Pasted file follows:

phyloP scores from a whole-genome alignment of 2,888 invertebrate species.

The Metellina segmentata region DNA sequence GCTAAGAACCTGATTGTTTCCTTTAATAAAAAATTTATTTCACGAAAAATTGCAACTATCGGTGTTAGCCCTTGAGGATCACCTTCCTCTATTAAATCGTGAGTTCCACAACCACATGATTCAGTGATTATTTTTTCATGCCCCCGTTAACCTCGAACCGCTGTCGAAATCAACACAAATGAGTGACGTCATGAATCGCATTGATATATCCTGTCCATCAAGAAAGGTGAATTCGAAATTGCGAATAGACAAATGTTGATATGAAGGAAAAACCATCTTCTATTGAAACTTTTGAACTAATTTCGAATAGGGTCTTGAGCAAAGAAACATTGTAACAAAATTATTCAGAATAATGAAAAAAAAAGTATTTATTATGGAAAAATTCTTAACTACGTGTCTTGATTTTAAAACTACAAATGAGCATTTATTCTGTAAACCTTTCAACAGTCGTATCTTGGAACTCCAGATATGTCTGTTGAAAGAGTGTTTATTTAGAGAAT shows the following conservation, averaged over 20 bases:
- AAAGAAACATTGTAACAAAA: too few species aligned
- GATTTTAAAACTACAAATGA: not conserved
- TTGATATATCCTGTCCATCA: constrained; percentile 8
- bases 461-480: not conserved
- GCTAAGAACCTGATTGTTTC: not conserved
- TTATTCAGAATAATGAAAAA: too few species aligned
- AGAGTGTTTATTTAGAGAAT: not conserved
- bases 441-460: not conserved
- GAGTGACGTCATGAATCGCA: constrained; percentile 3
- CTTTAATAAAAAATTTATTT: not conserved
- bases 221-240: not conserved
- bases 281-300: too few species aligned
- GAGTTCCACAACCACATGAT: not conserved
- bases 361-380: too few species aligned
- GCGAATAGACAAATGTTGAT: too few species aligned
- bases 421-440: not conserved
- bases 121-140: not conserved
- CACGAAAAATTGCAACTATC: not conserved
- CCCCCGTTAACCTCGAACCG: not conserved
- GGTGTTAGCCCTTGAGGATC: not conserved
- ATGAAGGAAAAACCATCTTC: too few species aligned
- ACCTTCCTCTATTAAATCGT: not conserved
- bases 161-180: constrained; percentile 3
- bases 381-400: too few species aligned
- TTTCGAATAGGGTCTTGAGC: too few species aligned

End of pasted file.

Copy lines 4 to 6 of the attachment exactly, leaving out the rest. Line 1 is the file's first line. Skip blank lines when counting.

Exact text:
- GATTTTAAAACTACAAATGA: not conserved
- TTGATATATCCTGTCCATCA: constrained; percentile 8
- bases 461-480: not conserved